Angewandte Chemie International Edition
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Angewandte Chemie International Edition ,
October 10, 2011
New chlorophyll decomposition product found in Norway maple
Autumn is right around the corner in the northern hemisphere and the leaves are beginning to change color. The cause of this wonderful display of reds, yellows, and oranges is the decomposition of the compound that makes leaves green: chlorophyll. Bernhard Kräutler and a team at the University of Innsbruck (Austria) have now published a report in the journal Angewandte Chemie about the discovery of a previously unknown chlorophyll decomposition product in the leaves of Norway maples. The different spatial arrangement of its atoms is indicative of a different decomposition pathway than those of other deciduous trees.
During the summer months, green leaves carry out photosynthesis: chlorophyll converts sunlight into chemical energy. In the fall, deciduous trees reabsorb critical nutrients, such as nitrogen and minerals, from their leaves. This releases the chlorophyll from the proteins that normally bind it. However, chlorophyll is phototoxic in this free from, and can damage the tree when exposed to light. It must therefore be “detoxified” by decomposition.
“Essential pieces of the puzzle of this biological phenomenon have been solved only within the last two decades,” reports Kräutler. Various colorless tetrapyrroles, molecules with a framework of four nitrogen-containing five-membered carbon rings, accumulate in the dying leaves of higher plants, and have been classified as decomposition products of chlorophyll. These are called “nonfluorescent” chlorophyll catabolytes (NCCs). Says Kräutler, “ they are considered to be the final breakdown products of a well-controlled, “linear” and widely common decomposition pathway.” This premise is beginning to get a little shaky.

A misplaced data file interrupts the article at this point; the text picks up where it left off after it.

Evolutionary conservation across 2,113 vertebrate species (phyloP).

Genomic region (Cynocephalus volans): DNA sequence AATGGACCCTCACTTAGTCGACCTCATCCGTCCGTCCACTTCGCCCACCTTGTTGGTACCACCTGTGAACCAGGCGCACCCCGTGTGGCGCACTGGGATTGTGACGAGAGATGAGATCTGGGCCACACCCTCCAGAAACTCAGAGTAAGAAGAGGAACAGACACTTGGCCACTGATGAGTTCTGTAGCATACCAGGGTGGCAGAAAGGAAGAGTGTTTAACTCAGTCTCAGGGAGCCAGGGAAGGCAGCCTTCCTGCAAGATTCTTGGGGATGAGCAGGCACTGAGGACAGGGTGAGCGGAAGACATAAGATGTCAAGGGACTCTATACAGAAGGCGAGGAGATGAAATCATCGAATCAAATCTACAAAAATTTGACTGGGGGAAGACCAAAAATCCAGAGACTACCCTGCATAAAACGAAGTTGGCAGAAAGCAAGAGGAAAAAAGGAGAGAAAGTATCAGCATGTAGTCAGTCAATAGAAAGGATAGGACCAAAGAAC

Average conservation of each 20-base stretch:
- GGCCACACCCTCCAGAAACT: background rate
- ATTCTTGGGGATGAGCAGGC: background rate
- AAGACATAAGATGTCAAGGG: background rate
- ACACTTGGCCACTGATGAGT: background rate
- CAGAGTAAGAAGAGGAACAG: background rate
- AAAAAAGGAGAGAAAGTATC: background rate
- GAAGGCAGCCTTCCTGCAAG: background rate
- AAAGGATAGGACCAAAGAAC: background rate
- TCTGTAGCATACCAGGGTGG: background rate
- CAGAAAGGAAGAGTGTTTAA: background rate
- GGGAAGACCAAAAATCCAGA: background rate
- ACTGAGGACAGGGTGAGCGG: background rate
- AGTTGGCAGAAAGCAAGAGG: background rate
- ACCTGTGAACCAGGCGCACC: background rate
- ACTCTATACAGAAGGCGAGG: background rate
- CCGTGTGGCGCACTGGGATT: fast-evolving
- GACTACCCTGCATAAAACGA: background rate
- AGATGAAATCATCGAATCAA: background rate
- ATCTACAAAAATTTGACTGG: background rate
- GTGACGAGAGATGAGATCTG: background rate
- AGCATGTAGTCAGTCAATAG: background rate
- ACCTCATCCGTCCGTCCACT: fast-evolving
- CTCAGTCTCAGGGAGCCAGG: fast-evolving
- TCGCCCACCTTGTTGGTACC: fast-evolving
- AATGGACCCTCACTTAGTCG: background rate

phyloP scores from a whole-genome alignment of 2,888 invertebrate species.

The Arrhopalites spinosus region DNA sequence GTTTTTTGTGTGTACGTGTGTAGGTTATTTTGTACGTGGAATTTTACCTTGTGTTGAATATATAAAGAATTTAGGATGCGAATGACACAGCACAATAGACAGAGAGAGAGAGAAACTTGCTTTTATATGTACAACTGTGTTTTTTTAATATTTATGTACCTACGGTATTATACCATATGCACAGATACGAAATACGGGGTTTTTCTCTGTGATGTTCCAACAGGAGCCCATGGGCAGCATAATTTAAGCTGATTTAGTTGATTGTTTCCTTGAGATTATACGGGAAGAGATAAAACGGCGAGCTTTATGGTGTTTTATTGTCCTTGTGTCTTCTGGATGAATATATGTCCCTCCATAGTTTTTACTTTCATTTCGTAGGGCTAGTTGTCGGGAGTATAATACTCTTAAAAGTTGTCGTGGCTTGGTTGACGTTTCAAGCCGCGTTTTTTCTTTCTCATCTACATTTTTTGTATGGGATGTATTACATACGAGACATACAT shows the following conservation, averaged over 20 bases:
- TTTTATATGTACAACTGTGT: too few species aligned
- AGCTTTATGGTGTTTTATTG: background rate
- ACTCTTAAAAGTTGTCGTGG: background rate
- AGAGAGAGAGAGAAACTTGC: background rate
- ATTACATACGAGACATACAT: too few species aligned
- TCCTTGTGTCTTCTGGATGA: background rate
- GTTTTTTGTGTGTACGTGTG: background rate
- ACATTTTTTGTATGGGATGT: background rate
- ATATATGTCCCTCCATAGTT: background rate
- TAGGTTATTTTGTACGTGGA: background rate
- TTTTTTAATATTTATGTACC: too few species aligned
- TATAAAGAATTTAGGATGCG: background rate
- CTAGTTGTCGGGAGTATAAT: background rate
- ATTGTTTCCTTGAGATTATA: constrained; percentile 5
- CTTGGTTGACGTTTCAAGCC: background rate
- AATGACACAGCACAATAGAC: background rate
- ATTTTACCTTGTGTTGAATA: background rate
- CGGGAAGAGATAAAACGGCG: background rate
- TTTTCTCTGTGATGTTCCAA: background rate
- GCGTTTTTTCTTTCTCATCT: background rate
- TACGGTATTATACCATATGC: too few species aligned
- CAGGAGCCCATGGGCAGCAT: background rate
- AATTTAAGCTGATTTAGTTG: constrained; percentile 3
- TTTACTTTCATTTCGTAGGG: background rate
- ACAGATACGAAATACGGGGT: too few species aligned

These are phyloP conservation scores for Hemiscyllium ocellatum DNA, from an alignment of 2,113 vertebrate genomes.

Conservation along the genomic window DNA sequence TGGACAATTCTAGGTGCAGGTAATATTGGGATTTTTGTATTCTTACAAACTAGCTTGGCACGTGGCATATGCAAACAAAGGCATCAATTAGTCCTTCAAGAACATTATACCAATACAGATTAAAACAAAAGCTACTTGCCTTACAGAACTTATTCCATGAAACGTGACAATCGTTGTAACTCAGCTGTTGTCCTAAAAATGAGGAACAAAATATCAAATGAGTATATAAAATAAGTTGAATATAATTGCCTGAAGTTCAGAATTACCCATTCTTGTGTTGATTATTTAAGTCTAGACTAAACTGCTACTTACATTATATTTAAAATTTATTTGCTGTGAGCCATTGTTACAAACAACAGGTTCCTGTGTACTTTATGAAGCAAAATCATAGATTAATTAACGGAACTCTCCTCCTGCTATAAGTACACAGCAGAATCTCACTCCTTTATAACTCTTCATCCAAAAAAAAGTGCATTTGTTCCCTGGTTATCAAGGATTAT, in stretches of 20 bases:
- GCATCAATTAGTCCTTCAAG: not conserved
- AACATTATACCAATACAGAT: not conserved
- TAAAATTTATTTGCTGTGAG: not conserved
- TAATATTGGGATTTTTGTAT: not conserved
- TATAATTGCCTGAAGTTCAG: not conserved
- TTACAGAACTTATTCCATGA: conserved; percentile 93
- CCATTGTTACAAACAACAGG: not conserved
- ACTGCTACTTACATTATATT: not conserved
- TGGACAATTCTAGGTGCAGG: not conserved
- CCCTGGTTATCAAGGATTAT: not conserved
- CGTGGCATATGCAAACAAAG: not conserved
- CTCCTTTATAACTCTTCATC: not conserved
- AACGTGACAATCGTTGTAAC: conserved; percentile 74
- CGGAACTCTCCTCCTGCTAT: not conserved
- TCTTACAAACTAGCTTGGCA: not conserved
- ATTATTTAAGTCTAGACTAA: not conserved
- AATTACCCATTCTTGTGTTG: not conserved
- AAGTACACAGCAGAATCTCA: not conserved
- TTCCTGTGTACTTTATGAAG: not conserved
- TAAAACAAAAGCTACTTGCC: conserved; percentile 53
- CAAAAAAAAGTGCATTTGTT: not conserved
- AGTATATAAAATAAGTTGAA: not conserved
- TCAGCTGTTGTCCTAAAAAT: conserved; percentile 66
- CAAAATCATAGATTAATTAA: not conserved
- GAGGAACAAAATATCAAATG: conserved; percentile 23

Kräutler and his co-workers have studied the decomposition of chlorophyll in the Norway maple, a tree native to Eurasia. “We found none of the typical breakdown products in yellow-green or yellow Norway maple leaves,” says Kräuter. “Instead, the main product we found was a dioxobilane, which resembles a chlorophyll breakdown product found in barley leaves.”
However, there are small but important differences in the spatial arrangements of the atoms relative to each other. There is no plausible decomposition pathway that starts with the NCCs and leads to this new decomposition product. “There is clearly a chlorophyll breakdown pathway occurring in Norway maple leaves that differs from those previously known.”
The structure of this newly discovered dioxobilane is reminiscent of bile pigments, which are products of the breakdown of heme, and thus are important constituents of mammalian metabolisms as well as acting as light sensors in plants. “This supports the idea that chlorophyll breakdown is not only a detoxification process; the resulting decomposition products can also play a physiological role,” states Kräuter. “Chlorophyll breakdown products can act as antioxidants in the peel of ripening fruits, making the fruits less perishable. What role they play in leaves is not yet clear.”